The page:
Doctors monitor rise in local COVID cases
AUGUSTA COUNTY, Va. (WHSV) - A national spike in COVID-19 cases has local doctors turning their attention to the rise in the Valley.
The CDC said COVID-19 cases are up about 66% from last week nationwide. Compared to the week prior, positive tests are up about 145 percent.
Dr. Clint Merritt, Population Health Chief at Augusta Health, says they’re definitely paying attention to the rise in cases.
“We’re seeing locally that the number of people testing positive has started to rise, just in the past week,” said Merritt. “It’s not as high as it was this winter, but it’s not as low as it was a month ago, so we’re paying attention to it.”
He says most of the new cases have to do with the highly contagious Delta variant.
“The majority of the cases now are Delta variant COVID, so we assume that’s what’s going on locally as well with our little rise,” Meritt said.
Merritt says most of the severe cases he has seen are among the unvaccinated.
“The number is somewhere between 96 and 99 percent of the hospitalized cases are unvaccinated persons,” said Merritt.
He says the spike in positive cases has made some people question their habits, and it’s important to consider what keeps you from getting sick.
“It felt so good to have Fourth of July celebrations with family members, to take masks off and be around family,” Merritt said.
He says getting vaccinated is still the best thing you can do to protect yourself and others from COVID-19.
“The most important - our best protection hands-down - is getting vaccinated,” Merritt said.
With the recent rise in cases, Merritt says you should use what works best for you. “It’s really important that we use the things that we already know work.”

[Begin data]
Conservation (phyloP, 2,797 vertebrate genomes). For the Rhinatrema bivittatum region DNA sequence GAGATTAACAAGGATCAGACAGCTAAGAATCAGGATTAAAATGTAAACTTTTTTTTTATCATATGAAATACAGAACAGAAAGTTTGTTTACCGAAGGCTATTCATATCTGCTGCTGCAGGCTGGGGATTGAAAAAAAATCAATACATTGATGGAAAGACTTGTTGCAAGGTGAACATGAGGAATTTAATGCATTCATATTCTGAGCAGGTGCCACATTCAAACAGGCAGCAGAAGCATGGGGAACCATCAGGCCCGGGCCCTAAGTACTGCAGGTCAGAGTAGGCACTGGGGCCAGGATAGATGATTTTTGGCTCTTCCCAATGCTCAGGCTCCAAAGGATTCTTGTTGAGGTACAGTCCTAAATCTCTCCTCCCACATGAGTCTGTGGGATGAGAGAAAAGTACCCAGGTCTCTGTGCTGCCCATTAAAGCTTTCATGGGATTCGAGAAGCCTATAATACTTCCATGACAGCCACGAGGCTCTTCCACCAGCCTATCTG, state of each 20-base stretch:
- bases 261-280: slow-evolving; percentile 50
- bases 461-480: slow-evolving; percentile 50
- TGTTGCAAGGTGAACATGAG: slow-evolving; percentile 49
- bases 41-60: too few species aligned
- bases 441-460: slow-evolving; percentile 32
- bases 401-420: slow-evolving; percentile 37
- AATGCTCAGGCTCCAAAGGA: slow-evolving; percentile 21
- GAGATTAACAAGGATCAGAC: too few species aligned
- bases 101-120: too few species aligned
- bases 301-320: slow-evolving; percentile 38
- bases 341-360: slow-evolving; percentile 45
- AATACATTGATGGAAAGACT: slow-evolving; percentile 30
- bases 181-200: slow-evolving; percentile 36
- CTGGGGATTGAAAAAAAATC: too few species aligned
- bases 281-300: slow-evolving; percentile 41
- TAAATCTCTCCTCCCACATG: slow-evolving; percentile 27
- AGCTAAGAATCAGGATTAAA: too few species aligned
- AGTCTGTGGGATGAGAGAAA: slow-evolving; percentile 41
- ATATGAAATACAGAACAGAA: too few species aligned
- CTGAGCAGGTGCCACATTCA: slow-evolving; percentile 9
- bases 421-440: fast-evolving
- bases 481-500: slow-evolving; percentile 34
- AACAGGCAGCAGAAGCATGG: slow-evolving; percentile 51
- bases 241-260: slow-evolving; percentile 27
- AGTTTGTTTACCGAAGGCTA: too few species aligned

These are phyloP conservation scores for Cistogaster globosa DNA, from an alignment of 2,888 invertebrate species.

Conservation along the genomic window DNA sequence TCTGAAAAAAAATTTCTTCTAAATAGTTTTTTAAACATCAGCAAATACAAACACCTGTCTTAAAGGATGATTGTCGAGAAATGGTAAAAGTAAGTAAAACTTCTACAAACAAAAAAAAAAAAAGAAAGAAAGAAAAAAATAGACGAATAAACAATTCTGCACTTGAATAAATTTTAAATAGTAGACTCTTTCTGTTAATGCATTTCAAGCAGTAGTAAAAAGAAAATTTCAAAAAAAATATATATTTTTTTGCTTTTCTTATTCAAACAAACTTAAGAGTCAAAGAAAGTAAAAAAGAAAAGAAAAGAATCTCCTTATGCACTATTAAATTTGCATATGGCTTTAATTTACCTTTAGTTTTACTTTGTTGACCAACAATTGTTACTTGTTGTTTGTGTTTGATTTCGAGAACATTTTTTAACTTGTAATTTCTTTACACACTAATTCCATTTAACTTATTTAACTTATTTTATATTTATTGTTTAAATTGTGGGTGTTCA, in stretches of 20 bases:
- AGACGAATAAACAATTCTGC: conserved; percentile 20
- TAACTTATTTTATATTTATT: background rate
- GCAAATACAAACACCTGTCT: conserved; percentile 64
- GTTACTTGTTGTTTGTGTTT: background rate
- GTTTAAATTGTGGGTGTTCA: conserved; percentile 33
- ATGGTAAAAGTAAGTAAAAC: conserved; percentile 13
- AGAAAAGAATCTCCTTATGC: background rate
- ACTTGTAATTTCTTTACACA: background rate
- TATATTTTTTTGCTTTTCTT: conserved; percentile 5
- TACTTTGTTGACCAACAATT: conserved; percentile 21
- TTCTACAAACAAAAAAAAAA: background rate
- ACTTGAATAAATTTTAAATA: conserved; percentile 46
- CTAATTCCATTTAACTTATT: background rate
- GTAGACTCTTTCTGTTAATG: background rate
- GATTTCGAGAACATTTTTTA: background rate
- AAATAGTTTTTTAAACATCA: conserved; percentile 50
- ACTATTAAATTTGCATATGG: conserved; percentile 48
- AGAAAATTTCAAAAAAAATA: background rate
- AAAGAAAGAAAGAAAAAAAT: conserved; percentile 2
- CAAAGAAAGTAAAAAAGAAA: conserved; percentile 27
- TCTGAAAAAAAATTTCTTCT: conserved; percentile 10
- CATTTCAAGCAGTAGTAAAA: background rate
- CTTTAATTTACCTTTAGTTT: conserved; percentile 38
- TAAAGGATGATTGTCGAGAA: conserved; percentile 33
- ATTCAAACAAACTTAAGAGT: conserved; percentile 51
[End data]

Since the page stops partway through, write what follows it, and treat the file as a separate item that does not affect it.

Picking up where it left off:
That includes good hygiene and wearing a mask. “If we’ve got risks for COVID and especially if we’re unvaccinated, then when we go to the grocery or when we go to a social event, we need to be wearing a mask because we know that protects us,” he added.
Isaac Izzillo, Augusta Health Director of COVID Vaccinations and Education, says they’re still working to make the vaccine more accessible.
“What’s important to me is for our community understand that,” said Izzillo. “Honestly, I can say it’s safe, and it is extremely effective, and we have the data to show that.”
“We’re just being consistent with our governor and our president’s message and continuing outreach and access,” added Izzillo.
To further that message, Augusta Health partnered with the Central Shenandoah Valley Health District to host Vax the Valley, which is an event to celebrate vaccination progress and to vaccinate more people.
There will be musical guests, drawings and vaccinations available at the event. Vax the Valley will be held Saturday, July 24 from 4-7 p.m. at the Sunspots Pavilion in Staunton, July 31 from 1-7 p.m. at the Barren Ridge Vineyards in Fishersville, and on August 7 from 4-7 p.m. at Constitution Park in Waynesboro.
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